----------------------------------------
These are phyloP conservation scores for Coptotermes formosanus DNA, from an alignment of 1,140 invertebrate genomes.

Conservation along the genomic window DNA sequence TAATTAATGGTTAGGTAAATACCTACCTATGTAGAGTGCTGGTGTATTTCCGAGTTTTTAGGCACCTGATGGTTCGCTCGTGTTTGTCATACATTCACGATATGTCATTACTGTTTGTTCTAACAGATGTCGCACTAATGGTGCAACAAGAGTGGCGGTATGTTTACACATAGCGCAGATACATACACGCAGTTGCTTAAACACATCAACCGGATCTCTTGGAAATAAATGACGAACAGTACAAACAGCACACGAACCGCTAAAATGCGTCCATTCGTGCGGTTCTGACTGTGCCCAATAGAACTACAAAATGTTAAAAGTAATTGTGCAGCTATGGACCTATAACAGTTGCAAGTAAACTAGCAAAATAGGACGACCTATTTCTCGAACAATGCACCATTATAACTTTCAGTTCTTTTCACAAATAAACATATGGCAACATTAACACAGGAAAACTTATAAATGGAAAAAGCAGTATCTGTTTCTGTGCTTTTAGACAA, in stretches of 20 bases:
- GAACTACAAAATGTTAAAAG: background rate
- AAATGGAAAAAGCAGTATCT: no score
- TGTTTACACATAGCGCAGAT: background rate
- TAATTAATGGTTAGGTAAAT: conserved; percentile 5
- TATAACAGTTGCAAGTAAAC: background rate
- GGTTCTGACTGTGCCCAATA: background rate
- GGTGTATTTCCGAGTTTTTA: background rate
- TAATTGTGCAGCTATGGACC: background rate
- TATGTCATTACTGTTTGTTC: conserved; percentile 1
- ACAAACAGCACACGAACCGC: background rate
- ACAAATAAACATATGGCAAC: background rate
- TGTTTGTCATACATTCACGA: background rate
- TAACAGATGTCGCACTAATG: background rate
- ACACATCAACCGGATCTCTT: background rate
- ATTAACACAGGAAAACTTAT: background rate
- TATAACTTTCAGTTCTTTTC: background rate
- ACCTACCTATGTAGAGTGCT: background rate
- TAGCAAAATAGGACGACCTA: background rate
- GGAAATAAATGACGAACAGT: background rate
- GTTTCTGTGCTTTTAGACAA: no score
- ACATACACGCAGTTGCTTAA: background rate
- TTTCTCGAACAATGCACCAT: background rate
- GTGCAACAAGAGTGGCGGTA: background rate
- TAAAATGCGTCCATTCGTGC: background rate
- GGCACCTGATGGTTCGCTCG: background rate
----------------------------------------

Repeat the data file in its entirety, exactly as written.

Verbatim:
These are phyloP conservation scores for Coptotermes formosanus DNA, from an alignment of 1,140 invertebrate genomes.

Conservation along the genomic window DNA sequence TAATTAATGGTTAGGTAAATACCTACCTATGTAGAGTGCTGGTGTATTTCCGAGTTTTTAGGCACCTGATGGTTCGCTCGTGTTTGTCATACATTCACGATATGTCATTACTGTTTGTTCTAACAGATGTCGCACTAATGGTGCAACAAGAGTGGCGGTATGTTTACACATAGCGCAGATACATACACGCAGTTGCTTAAACACATCAACCGGATCTCTTGGAAATAAATGACGAACAGTACAAACAGCACACGAACCGCTAAAATGCGTCCATTCGTGCGGTTCTGACTGTGCCCAATAGAACTACAAAATGTTAAAAGTAATTGTGCAGCTATGGACCTATAACAGTTGCAAGTAAACTAGCAAAATAGGACGACCTATTTCTCGAACAATGCACCATTATAACTTTCAGTTCTTTTCACAAATAAACATATGGCAACATTAACACAGGAAAACTTATAAATGGAAAAAGCAGTATCTGTTTCTGTGCTTTTAGACAA, in stretches of 20 bases:
- GAACTACAAAATGTTAAAAG: background rate
- AAATGGAAAAAGCAGTATCT: no score
- TGTTTACACATAGCGCAGAT: background rate
- TAATTAATGGTTAGGTAAAT: conserved; percentile 5
- TATAACAGTTGCAAGTAAAC: background rate
- GGTTCTGACTGTGCCCAATA: background rate
- GGTGTATTTCCGAGTTTTTA: background rate
- TAATTGTGCAGCTATGGACC: background rate
- TATGTCATTACTGTTTGTTC: conserved; percentile 1
- ACAAACAGCACACGAACCGC: background rate
- ACAAATAAACATATGGCAAC: background rate
- TGTTTGTCATACATTCACGA: background rate
- TAACAGATGTCGCACTAATG: background rate
- ACACATCAACCGGATCTCTT: background rate
- ATTAACACAGGAAAACTTAT: background rate
- TATAACTTTCAGTTCTTTTC: background rate
- ACCTACCTATGTAGAGTGCT: background rate
- TAGCAAAATAGGACGACCTA: background rate
- GGAAATAAATGACGAACAGT: background rate
- GTTTCTGTGCTTTTAGACAA: no score
- ACATACACGCAGTTGCTTAA: background rate
- TTTCTCGAACAATGCACCAT: background rate
- GTGCAACAAGAGTGGCGGTA: background rate
- TAAAATGCGTCCATTCGTGC: background rate
- GGCACCTGATGGTTCGCTCG: background rate